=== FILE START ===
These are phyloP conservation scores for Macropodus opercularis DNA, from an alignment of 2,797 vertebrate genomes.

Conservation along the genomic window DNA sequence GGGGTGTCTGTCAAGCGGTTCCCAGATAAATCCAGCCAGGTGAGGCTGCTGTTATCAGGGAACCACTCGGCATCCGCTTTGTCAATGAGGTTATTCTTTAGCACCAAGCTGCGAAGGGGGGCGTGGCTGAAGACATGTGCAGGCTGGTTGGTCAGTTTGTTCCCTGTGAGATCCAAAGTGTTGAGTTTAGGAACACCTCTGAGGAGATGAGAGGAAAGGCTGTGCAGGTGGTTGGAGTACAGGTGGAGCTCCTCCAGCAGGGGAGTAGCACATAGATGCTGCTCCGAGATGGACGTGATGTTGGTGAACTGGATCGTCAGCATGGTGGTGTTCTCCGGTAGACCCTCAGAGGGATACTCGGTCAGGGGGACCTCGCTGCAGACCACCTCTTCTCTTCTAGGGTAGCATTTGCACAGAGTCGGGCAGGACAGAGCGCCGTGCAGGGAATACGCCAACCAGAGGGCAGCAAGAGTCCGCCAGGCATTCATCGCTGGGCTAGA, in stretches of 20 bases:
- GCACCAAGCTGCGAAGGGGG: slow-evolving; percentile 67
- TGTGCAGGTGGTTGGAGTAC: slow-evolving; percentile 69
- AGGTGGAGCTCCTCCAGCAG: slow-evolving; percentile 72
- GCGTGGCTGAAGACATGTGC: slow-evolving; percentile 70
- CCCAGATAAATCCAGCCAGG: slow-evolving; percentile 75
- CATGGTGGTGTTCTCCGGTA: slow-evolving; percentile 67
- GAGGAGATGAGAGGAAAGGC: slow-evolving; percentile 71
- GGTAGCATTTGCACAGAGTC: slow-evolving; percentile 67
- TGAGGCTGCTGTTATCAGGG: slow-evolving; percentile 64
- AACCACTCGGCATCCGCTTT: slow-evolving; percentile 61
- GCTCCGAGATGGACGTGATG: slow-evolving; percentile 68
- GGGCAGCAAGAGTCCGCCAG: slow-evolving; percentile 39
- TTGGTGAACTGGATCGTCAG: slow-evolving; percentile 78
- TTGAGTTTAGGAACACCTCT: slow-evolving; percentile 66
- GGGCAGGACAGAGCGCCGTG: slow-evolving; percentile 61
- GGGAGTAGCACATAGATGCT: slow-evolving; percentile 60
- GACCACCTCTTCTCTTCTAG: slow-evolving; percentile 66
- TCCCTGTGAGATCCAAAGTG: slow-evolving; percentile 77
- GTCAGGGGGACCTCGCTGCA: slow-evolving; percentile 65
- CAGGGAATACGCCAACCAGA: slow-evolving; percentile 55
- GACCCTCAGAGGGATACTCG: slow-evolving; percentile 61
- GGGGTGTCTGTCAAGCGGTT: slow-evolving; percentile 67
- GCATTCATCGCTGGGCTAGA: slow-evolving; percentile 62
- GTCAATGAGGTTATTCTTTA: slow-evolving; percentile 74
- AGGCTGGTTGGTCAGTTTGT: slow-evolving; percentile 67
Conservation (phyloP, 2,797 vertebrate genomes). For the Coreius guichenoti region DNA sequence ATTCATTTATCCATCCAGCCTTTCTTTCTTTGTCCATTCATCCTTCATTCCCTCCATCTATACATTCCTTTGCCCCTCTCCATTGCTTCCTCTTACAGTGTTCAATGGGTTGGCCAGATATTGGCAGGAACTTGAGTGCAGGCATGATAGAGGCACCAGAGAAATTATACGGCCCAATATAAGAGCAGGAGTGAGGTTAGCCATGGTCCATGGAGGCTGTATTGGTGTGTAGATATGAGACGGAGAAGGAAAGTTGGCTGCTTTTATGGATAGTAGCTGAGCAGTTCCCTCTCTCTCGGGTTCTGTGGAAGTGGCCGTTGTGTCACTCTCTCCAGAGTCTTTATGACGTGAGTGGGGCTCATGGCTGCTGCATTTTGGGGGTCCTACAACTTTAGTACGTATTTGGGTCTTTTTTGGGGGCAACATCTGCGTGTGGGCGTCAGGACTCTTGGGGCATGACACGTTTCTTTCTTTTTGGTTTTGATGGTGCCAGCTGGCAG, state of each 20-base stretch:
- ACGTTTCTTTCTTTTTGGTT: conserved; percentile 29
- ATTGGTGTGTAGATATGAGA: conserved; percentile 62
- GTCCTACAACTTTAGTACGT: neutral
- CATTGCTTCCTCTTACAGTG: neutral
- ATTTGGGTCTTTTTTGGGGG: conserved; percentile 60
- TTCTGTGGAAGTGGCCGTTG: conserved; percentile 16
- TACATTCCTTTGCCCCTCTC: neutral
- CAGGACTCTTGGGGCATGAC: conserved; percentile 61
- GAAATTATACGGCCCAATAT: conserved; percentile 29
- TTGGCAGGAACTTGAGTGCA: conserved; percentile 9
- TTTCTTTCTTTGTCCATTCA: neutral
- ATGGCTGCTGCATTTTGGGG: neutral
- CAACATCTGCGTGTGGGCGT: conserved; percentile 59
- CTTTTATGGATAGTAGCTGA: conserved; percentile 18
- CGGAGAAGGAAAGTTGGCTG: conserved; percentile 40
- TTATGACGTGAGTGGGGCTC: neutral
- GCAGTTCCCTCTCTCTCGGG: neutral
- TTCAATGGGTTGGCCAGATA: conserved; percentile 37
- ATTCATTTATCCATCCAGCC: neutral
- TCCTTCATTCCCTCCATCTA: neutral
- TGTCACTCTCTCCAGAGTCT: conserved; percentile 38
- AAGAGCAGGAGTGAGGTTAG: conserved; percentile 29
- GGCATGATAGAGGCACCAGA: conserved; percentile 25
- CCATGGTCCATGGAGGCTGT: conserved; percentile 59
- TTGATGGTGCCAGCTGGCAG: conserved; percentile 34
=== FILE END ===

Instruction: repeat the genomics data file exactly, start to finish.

These are phyloP conservation scores for Macropodus opercularis DNA, from an alignment of 2,797 vertebrate genomes.

Conservation along the genomic window DNA sequence GGGGTGTCTGTCAAGCGGTTCCCAGATAAATCCAGCCAGGTGAGGCTGCTGTTATCAGGGAACCACTCGGCATCCGCTTTGTCAATGAGGTTATTCTTTAGCACCAAGCTGCGAAGGGGGGCGTGGCTGAAGACATGTGCAGGCTGGTTGGTCAGTTTGTTCCCTGTGAGATCCAAAGTGTTGAGTTTAGGAACACCTCTGAGGAGATGAGAGGAAAGGCTGTGCAGGTGGTTGGAGTACAGGTGGAGCTCCTCCAGCAGGGGAGTAGCACATAGATGCTGCTCCGAGATGGACGTGATGTTGGTGAACTGGATCGTCAGCATGGTGGTGTTCTCCGGTAGACCCTCAGAGGGATACTCGGTCAGGGGGACCTCGCTGCAGACCACCTCTTCTCTTCTAGGGTAGCATTTGCACAGAGTCGGGCAGGACAGAGCGCCGTGCAGGGAATACGCCAACCAGAGGGCAGCAAGAGTCCGCCAGGCATTCATCGCTGGGCTAGA, in stretches of 20 bases:
- GCACCAAGCTGCGAAGGGGG: slow-evolving; percentile 67
- TGTGCAGGTGGTTGGAGTAC: slow-evolving; percentile 69
- AGGTGGAGCTCCTCCAGCAG: slow-evolving; percentile 72
- GCGTGGCTGAAGACATGTGC: slow-evolving; percentile 70
- CCCAGATAAATCCAGCCAGG: slow-evolving; percentile 75
- CATGGTGGTGTTCTCCGGTA: slow-evolving; percentile 67
- GAGGAGATGAGAGGAAAGGC: slow-evolving; percentile 71
- GGTAGCATTTGCACAGAGTC: slow-evolving; percentile 67
- TGAGGCTGCTGTTATCAGGG: slow-evolving; percentile 64
- AACCACTCGGCATCCGCTTT: slow-evolving; percentile 61
- GCTCCGAGATGGACGTGATG: slow-evolving; percentile 68
- GGGCAGCAAGAGTCCGCCAG: slow-evolving; percentile 39
- TTGGTGAACTGGATCGTCAG: slow-evolving; percentile 78
- TTGAGTTTAGGAACACCTCT: slow-evolving; percentile 66
- GGGCAGGACAGAGCGCCGTG: slow-evolving; percentile 61
- GGGAGTAGCACATAGATGCT: slow-evolving; percentile 60
- GACCACCTCTTCTCTTCTAG: slow-evolving; percentile 66
- TCCCTGTGAGATCCAAAGTG: slow-evolving; percentile 77
- GTCAGGGGGACCTCGCTGCA: slow-evolving; percentile 65
- CAGGGAATACGCCAACCAGA: slow-evolving; percentile 55
- GACCCTCAGAGGGATACTCG: slow-evolving; percentile 61
- GGGGTGTCTGTCAAGCGGTT: slow-evolving; percentile 67
- GCATTCATCGCTGGGCTAGA: slow-evolving; percentile 62
- GTCAATGAGGTTATTCTTTA: slow-evolving; percentile 74
- AGGCTGGTTGGTCAGTTTGT: slow-evolving; percentile 67
Conservation (phyloP, 2,797 vertebrate genomes). For the Coreius guichenoti region DNA sequence ATTCATTTATCCATCCAGCCTTTCTTTCTTTGTCCATTCATCCTTCATTCCCTCCATCTATACATTCCTTTGCCCCTCTCCATTGCTTCCTCTTACAGTGTTCAATGGGTTGGCCAGATATTGGCAGGAACTTGAGTGCAGGCATGATAGAGGCACCAGAGAAATTATACGGCCCAATATAAGAGCAGGAGTGAGGTTAGCCATGGTCCATGGAGGCTGTATTGGTGTGTAGATATGAGACGGAGAAGGAAAGTTGGCTGCTTTTATGGATAGTAGCTGAGCAGTTCCCTCTCTCTCGGGTTCTGTGGAAGTGGCCGTTGTGTCACTCTCTCCAGAGTCTTTATGACGTGAGTGGGGCTCATGGCTGCTGCATTTTGGGGGTCCTACAACTTTAGTACGTATTTGGGTCTTTTTTGGGGGCAACATCTGCGTGTGGGCGTCAGGACTCTTGGGGCATGACACGTTTCTTTCTTTTTGGTTTTGATGGTGCCAGCTGGCAG, state of each 20-base stretch:
- ACGTTTCTTTCTTTTTGGTT: conserved; percentile 29
- ATTGGTGTGTAGATATGAGA: conserved; percentile 62
- GTCCTACAACTTTAGTACGT: neutral
- CATTGCTTCCTCTTACAGTG: neutral
- ATTTGGGTCTTTTTTGGGGG: conserved; percentile 60
- TTCTGTGGAAGTGGCCGTTG: conserved; percentile 16
- TACATTCCTTTGCCCCTCTC: neutral
- CAGGACTCTTGGGGCATGAC: conserved; percentile 61
- GAAATTATACGGCCCAATAT: conserved; percentile 29
- TTGGCAGGAACTTGAGTGCA: conserved; percentile 9
- TTTCTTTCTTTGTCCATTCA: neutral
- ATGGCTGCTGCATTTTGGGG: neutral
- CAACATCTGCGTGTGGGCGT: conserved; percentile 59
- CTTTTATGGATAGTAGCTGA: conserved; percentile 18
- CGGAGAAGGAAAGTTGGCTG: conserved; percentile 40
- TTATGACGTGAGTGGGGCTC: neutral
- GCAGTTCCCTCTCTCTCGGG: neutral
- TTCAATGGGTTGGCCAGATA: conserved; percentile 37
- ATTCATTTATCCATCCAGCC: neutral
- TCCTTCATTCCCTCCATCTA: neutral
- TGTCACTCTCTCCAGAGTCT: conserved; percentile 38
- AAGAGCAGGAGTGAGGTTAG: conserved; percentile 29
- GGCATGATAGAGGCACCAGA: conserved; percentile 25
- CCATGGTCCATGGAGGCTGT: conserved; percentile 59
- TTGATGGTGCCAGCTGGCAG: conserved; percentile 34